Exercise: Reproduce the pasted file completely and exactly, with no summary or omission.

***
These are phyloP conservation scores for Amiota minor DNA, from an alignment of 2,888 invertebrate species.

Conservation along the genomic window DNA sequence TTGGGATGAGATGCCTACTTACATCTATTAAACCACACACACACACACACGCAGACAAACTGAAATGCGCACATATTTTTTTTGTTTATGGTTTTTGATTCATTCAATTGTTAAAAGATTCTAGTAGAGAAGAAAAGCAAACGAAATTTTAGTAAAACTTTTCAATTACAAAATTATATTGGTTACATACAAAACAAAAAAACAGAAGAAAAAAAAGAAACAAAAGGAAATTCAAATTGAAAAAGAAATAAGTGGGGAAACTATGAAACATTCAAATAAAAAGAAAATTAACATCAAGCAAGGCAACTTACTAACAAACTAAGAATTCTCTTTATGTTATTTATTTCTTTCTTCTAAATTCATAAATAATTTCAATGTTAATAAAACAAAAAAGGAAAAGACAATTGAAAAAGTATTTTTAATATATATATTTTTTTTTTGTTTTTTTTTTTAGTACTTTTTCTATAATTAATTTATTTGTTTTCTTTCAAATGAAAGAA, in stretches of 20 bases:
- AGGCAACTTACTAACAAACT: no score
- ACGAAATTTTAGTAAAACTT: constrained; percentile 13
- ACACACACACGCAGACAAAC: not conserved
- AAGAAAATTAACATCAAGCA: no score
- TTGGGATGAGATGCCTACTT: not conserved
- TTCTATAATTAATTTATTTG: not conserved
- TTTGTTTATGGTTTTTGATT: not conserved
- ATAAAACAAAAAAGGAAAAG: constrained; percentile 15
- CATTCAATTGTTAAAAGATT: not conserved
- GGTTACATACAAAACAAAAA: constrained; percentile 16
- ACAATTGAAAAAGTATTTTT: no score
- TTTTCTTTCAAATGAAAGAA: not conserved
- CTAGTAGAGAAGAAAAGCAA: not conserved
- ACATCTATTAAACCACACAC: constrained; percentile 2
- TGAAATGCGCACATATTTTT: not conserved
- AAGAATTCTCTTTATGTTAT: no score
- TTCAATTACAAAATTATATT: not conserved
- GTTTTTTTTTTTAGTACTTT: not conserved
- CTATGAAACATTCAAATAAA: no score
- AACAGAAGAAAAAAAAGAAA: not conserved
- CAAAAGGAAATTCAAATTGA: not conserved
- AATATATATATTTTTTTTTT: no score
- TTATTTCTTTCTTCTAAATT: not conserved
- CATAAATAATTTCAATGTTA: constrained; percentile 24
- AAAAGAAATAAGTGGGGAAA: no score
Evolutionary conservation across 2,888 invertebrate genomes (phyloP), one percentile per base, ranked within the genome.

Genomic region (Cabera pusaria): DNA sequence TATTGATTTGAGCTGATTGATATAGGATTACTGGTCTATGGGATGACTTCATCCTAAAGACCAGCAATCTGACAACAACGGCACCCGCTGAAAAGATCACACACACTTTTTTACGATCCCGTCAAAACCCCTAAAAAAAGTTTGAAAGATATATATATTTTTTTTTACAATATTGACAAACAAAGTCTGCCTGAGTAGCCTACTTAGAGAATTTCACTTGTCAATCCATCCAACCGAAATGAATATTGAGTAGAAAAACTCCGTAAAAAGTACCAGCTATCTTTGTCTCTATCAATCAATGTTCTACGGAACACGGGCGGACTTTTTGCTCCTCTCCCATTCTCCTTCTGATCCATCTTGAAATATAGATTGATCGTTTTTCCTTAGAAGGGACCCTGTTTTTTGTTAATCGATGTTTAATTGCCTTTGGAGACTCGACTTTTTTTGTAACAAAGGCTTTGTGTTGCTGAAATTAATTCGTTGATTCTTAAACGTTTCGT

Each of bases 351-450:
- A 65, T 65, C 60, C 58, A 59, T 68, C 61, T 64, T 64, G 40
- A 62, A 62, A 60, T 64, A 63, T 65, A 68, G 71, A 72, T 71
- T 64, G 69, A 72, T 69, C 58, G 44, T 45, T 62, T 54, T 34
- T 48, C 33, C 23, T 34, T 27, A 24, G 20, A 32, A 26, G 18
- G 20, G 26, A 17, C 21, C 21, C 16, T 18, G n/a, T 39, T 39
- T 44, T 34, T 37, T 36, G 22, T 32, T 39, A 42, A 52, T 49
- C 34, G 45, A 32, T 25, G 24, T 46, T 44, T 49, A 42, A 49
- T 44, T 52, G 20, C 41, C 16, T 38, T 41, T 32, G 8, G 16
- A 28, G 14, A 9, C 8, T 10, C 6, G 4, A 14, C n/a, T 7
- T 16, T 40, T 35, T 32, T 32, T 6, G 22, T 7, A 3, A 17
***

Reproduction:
These are phyloP conservation scores for Amiota minor DNA, from an alignment of 2,888 invertebrate species.

Conservation along the genomic window DNA sequence TTGGGATGAGATGCCTACTTACATCTATTAAACCACACACACACACACACGCAGACAAACTGAAATGCGCACATATTTTTTTTGTTTATGGTTTTTGATTCATTCAATTGTTAAAAGATTCTAGTAGAGAAGAAAAGCAAACGAAATTTTAGTAAAACTTTTCAATTACAAAATTATATTGGTTACATACAAAACAAAAAAACAGAAGAAAAAAAAGAAACAAAAGGAAATTCAAATTGAAAAAGAAATAAGTGGGGAAACTATGAAACATTCAAATAAAAAGAAAATTAACATCAAGCAAGGCAACTTACTAACAAACTAAGAATTCTCTTTATGTTATTTATTTCTTTCTTCTAAATTCATAAATAATTTCAATGTTAATAAAACAAAAAAGGAAAAGACAATTGAAAAAGTATTTTTAATATATATATTTTTTTTTTGTTTTTTTTTTTAGTACTTTTTCTATAATTAATTTATTTGTTTTCTTTCAAATGAAAGAA, in stretches of 20 bases:
- AGGCAACTTACTAACAAACT: no score
- ACGAAATTTTAGTAAAACTT: constrained; percentile 13
- ACACACACACGCAGACAAAC: not conserved
- AAGAAAATTAACATCAAGCA: no score
- TTGGGATGAGATGCCTACTT: not conserved
- TTCTATAATTAATTTATTTG: not conserved
- TTTGTTTATGGTTTTTGATT: not conserved
- ATAAAACAAAAAAGGAAAAG: constrained; percentile 15
- CATTCAATTGTTAAAAGATT: not conserved
- GGTTACATACAAAACAAAAA: constrained; percentile 16
- ACAATTGAAAAAGTATTTTT: no score
- TTTTCTTTCAAATGAAAGAA: not conserved
- CTAGTAGAGAAGAAAAGCAA: not conserved
- ACATCTATTAAACCACACAC: constrained; percentile 2
- TGAAATGCGCACATATTTTT: not conserved
- AAGAATTCTCTTTATGTTAT: no score
- TTCAATTACAAAATTATATT: not conserved
- GTTTTTTTTTTTAGTACTTT: not conserved
- CTATGAAACATTCAAATAAA: no score
- AACAGAAGAAAAAAAAGAAA: not conserved
- CAAAAGGAAATTCAAATTGA: not conserved
- AATATATATATTTTTTTTTT: no score
- TTATTTCTTTCTTCTAAATT: not conserved
- CATAAATAATTTCAATGTTA: constrained; percentile 24
- AAAAGAAATAAGTGGGGAAA: no score
Evolutionary conservation across 2,888 invertebrate genomes (phyloP), one percentile per base, ranked within the genome.

Genomic region (Cabera pusaria): DNA sequence TATTGATTTGAGCTGATTGATATAGGATTACTGGTCTATGGGATGACTTCATCCTAAAGACCAGCAATCTGACAACAACGGCACCCGCTGAAAAGATCACACACACTTTTTTACGATCCCGTCAAAACCCCTAAAAAAAGTTTGAAAGATATATATATTTTTTTTTACAATATTGACAAACAAAGTCTGCCTGAGTAGCCTACTTAGAGAATTTCACTTGTCAATCCATCCAACCGAAATGAATATTGAGTAGAAAAACTCCGTAAAAAGTACCAGCTATCTTTGTCTCTATCAATCAATGTTCTACGGAACACGGGCGGACTTTTTGCTCCTCTCCCATTCTCCTTCTGATCCATCTTGAAATATAGATTGATCGTTTTTCCTTAGAAGGGACCCTGTTTTTTGTTAATCGATGTTTAATTGCCTTTGGAGACTCGACTTTTTTTGTAACAAAGGCTTTGTGTTGCTGAAATTAATTCGTTGATTCTTAAACGTTTCGT

Each of bases 351-450:
- A 65, T 65, C 60, C 58, A 59, T 68, C 61, T 64, T 64, G 40
- A 62, A 62, A 60, T 64, A 63, T 65, A 68, G 71, A 72, T 71
- T 64, G 69, A 72, T 69, C 58, G 44, T 45, T 62, T 54, T 34
- T 48, C 33, C 23, T 34, T 27, A 24, G 20, A 32, A 26, G 18
- G 20, G 26, A 17, C 21, C 21, C 16, T 18, G n/a, T 39, T 39
- T 44, T 34, T 37, T 36, G 22, T 32, T 39, A 42, A 52, T 49
- C 34, G 45, A 32, T 25, G 24, T 46, T 44, T 49, A 42, A 49
- T 44, T 52, G 20, C 41, C 16, T 38, T 41, T 32, G 8, G 16
- A 28, G 14, A 9, C 8, T 10, C 6, G 4, A 14, C n/a, T 7
- T 16, T 40, T 35, T 32, T 32, T 6, G 22, T 7, A 3, A 17